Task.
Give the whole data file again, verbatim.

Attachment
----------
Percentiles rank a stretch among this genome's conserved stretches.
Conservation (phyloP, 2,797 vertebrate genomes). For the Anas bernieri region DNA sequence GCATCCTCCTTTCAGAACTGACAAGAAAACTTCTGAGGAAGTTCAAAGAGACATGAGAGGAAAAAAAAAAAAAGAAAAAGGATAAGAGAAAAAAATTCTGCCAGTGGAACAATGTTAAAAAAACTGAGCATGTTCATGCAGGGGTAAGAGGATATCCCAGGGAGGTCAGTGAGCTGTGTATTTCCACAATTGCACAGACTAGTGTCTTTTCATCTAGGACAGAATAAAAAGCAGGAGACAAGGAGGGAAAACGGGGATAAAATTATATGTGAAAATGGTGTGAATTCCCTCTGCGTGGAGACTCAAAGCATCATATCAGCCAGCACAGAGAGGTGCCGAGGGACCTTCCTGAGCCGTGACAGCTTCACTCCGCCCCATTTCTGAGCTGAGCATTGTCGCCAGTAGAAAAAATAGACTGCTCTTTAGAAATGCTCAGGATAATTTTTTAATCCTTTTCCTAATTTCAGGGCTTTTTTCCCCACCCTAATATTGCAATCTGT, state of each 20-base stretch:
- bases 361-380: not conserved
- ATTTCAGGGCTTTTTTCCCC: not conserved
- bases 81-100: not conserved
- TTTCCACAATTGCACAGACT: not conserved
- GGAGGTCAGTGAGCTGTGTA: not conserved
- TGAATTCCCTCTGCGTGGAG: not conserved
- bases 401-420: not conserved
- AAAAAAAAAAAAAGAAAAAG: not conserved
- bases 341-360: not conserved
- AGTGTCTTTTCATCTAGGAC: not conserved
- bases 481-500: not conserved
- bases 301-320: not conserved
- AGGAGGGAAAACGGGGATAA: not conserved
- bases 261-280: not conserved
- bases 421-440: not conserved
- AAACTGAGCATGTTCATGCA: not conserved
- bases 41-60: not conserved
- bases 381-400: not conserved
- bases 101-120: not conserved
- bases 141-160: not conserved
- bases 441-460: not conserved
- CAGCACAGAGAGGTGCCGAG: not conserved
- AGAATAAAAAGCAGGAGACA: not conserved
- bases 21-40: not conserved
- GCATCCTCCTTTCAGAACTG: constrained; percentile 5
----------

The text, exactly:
Percentiles rank a stretch among this genome's conserved stretches.
Conservation (phyloP, 2,797 vertebrate genomes). For the Anas bernieri region DNA sequence GCATCCTCCTTTCAGAACTGACAAGAAAACTTCTGAGGAAGTTCAAAGAGACATGAGAGGAAAAAAAAAAAAAGAAAAAGGATAAGAGAAAAAAATTCTGCCAGTGGAACAATGTTAAAAAAACTGAGCATGTTCATGCAGGGGTAAGAGGATATCCCAGGGAGGTCAGTGAGCTGTGTATTTCCACAATTGCACAGACTAGTGTCTTTTCATCTAGGACAGAATAAAAAGCAGGAGACAAGGAGGGAAAACGGGGATAAAATTATATGTGAAAATGGTGTGAATTCCCTCTGCGTGGAGACTCAAAGCATCATATCAGCCAGCACAGAGAGGTGCCGAGGGACCTTCCTGAGCCGTGACAGCTTCACTCCGCCCCATTTCTGAGCTGAGCATTGTCGCCAGTAGAAAAAATAGACTGCTCTTTAGAAATGCTCAGGATAATTTTTTAATCCTTTTCCTAATTTCAGGGCTTTTTTCCCCACCCTAATATTGCAATCTGT, state of each 20-base stretch:
- bases 361-380: not conserved
- ATTTCAGGGCTTTTTTCCCC: not conserved
- bases 81-100: not conserved
- TTTCCACAATTGCACAGACT: not conserved
- GGAGGTCAGTGAGCTGTGTA: not conserved
- TGAATTCCCTCTGCGTGGAG: not conserved
- bases 401-420: not conserved
- AAAAAAAAAAAAAGAAAAAG: not conserved
- bases 341-360: not conserved
- AGTGTCTTTTCATCTAGGAC: not conserved
- bases 481-500: not conserved
- bases 301-320: not conserved
- AGGAGGGAAAACGGGGATAA: not conserved
- bases 261-280: not conserved
- bases 421-440: not conserved
- AAACTGAGCATGTTCATGCA: not conserved
- bases 41-60: not conserved
- bases 381-400: not conserved
- bases 101-120: not conserved
- bases 141-160: not conserved
- bases 441-460: not conserved
- CAGCACAGAGAGGTGCCGAG: not conserved
- AGAATAAAAAGCAGGAGACA: not conserved
- bases 21-40: not conserved
- GCATCCTCCTTTCAGAACTG: constrained; percentile 5